VDML is designed as a business design language for business people. While it will provide a business context for the application of information technology, the focus is on the operation of the business, not the application of IT. It is based on a number of existing modeling techniques, identified in the diagram, below, and it brings these viewpoints together to provide an integrated business modeling capability.
The solid boxes represent viewpoints that are currently addressed in the draft specification, and the dashed boxes represent viewpoints that are still under consideration. The different viewpoints are supported by a shared computational model. This shared model represents a somewhat expanded approach from that described in my earlier VDML blog posts that were driven, primarily, by a value stream perspective. It is expected that this more robust model will support a wide range of analysis and design so that an enterprise model can be developed, maintained and evolved as the enterprise continues to adapt to changing business requirements.
In the following paragraphs I will outline the core concepts of VDML that support this integrated business modeling.
Values and value propositions
A value is a characteristic of a product or service that is desired by a recipient. Values include cost, the utility of a product or service, producer goodwill, product reliability, prestige and timeliness of delivery. In an exchange involving two or more business partners, each will provide and receive values and each must experience a net gain for the exchange to be viable.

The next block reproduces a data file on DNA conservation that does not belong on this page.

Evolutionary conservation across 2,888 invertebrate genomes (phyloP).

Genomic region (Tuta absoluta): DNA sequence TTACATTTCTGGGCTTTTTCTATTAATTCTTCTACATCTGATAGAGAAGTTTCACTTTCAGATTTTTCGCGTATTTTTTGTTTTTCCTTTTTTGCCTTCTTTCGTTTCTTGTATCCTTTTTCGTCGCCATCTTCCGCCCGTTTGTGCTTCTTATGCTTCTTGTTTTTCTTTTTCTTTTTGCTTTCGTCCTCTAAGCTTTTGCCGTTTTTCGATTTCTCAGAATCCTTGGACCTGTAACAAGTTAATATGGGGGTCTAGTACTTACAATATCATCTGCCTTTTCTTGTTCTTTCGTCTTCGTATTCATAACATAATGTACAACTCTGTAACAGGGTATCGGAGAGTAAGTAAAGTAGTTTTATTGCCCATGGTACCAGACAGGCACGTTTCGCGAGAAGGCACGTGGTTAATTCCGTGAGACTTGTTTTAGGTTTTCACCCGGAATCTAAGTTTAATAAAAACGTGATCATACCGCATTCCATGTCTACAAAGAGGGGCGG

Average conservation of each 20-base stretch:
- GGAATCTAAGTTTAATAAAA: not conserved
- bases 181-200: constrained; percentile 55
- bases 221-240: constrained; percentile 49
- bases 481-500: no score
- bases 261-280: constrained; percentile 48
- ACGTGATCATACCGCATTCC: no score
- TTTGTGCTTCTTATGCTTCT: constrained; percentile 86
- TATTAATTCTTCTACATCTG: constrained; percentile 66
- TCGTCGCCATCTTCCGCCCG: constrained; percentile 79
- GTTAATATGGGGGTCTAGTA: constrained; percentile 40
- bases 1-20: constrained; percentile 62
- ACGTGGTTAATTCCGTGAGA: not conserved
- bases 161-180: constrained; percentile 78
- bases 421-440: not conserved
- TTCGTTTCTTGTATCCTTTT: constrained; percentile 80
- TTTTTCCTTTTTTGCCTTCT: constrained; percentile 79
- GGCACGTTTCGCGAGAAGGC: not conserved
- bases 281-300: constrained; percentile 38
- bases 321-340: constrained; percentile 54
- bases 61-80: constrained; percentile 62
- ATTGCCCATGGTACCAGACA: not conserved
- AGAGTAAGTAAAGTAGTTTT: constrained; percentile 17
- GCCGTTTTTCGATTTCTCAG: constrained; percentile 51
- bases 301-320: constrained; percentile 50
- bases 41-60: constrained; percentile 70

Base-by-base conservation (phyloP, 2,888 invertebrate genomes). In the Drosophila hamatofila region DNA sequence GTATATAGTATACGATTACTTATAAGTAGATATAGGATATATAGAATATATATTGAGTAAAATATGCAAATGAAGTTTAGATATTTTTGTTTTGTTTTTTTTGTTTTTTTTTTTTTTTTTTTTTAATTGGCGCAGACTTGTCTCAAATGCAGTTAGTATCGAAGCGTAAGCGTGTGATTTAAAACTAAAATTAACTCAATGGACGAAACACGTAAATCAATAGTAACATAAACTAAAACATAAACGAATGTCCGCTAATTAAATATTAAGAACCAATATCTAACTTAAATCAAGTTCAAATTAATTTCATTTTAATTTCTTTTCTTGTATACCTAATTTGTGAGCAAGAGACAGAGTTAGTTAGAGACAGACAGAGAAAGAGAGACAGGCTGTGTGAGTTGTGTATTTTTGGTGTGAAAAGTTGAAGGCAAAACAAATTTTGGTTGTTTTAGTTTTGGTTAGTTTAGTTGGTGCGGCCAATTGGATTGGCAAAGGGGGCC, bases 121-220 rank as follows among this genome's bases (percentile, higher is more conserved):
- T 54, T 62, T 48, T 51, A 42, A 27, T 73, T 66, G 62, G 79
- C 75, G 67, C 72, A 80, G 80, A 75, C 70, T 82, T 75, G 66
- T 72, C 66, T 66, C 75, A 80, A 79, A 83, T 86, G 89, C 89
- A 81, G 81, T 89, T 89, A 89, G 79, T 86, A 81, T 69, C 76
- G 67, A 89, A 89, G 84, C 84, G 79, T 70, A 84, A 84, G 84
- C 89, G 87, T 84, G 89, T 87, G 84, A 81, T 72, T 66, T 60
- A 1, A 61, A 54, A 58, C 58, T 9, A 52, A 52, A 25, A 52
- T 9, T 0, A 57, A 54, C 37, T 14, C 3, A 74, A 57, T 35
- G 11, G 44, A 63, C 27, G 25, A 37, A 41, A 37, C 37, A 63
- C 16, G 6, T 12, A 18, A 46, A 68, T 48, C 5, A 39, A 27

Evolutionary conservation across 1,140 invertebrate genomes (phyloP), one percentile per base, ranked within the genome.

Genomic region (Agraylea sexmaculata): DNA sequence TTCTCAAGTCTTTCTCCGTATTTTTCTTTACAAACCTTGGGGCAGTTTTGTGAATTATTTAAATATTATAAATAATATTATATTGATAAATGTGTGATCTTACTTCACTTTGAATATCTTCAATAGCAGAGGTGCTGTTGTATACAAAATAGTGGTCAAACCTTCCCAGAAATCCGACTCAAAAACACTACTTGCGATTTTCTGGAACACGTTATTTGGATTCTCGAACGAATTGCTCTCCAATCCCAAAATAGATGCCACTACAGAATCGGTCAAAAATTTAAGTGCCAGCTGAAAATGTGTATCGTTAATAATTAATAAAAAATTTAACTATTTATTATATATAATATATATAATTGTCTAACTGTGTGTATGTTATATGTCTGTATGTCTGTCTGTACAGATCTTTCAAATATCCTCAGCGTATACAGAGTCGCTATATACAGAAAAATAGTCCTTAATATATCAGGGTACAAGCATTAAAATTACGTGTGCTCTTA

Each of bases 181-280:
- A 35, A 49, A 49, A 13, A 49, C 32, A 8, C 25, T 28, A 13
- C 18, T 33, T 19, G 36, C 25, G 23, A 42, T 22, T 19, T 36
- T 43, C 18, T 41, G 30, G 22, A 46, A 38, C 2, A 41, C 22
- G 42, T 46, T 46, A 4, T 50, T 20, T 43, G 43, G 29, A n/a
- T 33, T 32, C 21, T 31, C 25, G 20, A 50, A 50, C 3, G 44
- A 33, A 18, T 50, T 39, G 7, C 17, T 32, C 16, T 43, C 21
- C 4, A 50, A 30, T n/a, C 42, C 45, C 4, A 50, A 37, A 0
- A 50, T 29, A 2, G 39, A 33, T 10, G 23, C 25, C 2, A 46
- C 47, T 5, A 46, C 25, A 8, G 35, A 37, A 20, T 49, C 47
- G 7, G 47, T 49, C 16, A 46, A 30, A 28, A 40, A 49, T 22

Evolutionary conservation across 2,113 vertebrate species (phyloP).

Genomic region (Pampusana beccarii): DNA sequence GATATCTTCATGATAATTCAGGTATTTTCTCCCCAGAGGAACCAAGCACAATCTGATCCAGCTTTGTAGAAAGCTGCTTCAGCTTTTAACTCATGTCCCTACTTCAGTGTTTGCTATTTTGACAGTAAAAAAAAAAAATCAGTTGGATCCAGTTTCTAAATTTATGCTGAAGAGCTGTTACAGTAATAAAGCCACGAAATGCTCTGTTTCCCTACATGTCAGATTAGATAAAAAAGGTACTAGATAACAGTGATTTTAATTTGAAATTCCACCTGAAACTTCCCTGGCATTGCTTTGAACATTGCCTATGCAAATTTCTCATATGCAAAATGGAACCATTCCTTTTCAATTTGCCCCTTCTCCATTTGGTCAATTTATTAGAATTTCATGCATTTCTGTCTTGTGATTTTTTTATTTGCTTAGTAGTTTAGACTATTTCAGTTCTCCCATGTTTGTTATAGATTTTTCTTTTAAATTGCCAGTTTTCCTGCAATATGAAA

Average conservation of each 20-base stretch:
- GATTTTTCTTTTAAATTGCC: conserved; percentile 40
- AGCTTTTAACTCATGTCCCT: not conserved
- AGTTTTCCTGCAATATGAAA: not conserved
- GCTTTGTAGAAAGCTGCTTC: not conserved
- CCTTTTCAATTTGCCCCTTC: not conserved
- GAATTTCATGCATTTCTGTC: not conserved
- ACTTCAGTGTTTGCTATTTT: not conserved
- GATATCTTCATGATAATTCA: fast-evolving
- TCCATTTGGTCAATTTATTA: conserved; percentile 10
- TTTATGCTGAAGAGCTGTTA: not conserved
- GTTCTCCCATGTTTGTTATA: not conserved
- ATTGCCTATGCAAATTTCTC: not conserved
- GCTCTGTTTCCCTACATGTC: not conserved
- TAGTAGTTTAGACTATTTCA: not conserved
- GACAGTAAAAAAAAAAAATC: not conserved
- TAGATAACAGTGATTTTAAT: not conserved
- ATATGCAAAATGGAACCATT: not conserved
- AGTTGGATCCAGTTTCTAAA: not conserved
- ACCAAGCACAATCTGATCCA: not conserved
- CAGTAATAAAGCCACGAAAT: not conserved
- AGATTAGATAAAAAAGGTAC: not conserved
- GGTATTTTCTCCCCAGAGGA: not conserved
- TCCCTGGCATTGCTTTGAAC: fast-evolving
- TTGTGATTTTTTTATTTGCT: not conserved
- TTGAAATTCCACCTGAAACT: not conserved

Values of a product or service are contributed by various activities that participate in the delivery of the product or service as well as other enterprise activities such as product design and marketing. VDML models the contributions of activities to the end product or service such that the end values can be traced back to contributing activities. This provides insights on where improvements will have the greatest impact on the value of a product or service to the customer.